Evolution of insect sociality—A review of some attempts to test modern theories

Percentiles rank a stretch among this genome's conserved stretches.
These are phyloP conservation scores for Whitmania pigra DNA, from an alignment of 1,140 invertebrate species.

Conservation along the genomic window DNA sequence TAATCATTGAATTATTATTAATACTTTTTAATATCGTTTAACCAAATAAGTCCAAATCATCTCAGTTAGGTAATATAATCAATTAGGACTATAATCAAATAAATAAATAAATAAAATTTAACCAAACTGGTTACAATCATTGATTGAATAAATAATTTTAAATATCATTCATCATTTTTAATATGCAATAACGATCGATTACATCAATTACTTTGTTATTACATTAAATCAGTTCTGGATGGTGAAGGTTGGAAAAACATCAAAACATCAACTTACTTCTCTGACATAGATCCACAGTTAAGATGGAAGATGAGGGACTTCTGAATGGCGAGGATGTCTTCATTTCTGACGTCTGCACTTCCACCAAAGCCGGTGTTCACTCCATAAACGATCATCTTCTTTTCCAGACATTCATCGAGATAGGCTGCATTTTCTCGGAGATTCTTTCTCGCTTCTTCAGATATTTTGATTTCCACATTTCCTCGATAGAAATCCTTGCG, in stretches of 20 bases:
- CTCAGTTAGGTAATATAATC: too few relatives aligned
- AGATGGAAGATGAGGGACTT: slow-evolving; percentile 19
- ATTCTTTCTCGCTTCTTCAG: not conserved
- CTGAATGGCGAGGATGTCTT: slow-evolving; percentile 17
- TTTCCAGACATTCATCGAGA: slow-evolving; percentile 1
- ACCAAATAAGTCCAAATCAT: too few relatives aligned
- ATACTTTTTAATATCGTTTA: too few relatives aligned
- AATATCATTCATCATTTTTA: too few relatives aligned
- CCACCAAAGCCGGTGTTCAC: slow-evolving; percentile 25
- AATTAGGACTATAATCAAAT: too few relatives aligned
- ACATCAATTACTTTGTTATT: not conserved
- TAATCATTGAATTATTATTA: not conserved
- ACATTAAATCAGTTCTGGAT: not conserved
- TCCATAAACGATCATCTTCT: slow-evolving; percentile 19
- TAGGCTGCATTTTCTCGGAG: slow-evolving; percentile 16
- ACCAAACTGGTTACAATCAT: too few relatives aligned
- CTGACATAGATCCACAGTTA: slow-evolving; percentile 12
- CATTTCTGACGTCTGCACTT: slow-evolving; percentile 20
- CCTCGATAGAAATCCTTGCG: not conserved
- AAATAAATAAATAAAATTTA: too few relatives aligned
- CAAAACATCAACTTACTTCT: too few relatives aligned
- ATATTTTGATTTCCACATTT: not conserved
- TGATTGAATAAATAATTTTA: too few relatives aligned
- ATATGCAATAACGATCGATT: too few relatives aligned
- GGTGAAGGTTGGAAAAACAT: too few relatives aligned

An important feature of insect societies is the presence of a sterile worker caste that makes it possible for the fertile queens to produce a large number of offsprings. The mechanism of evolution by natural selection of such sterility and similar, though less extreme, forms of altruism has long been considered as a paradox. In recent years a large body of theoretical ideas has accumulated that purports to explain altruistic behaviour within the framework of the theory of natural selection. With special reference to insect sociality three theories namely kin selection, parental manipulation and mutualism have been suggested. Some attempts have now been made to empirically test the mutually exclusive predictions arising out of these alternative theories. A somewhat different approach to empirically distinguishing between kin selection and parental manipulation is to measure sex-investment ratios. This approach was at one time believed to have provided overwhelming support in favour of the theory of kin selection. It has now been realised that several complicating factors such as local mate competition and multiple mating have to be considered before arriving at appropriate theoretical predictions of the two rival theories. I argue in this paper that rigorous quantitative studies on inter-individual variations in behavioural strategies in primitively cusocial insects constitutes yet another approach that is likely to help in understanding the forces that mould the evolution of insect societies.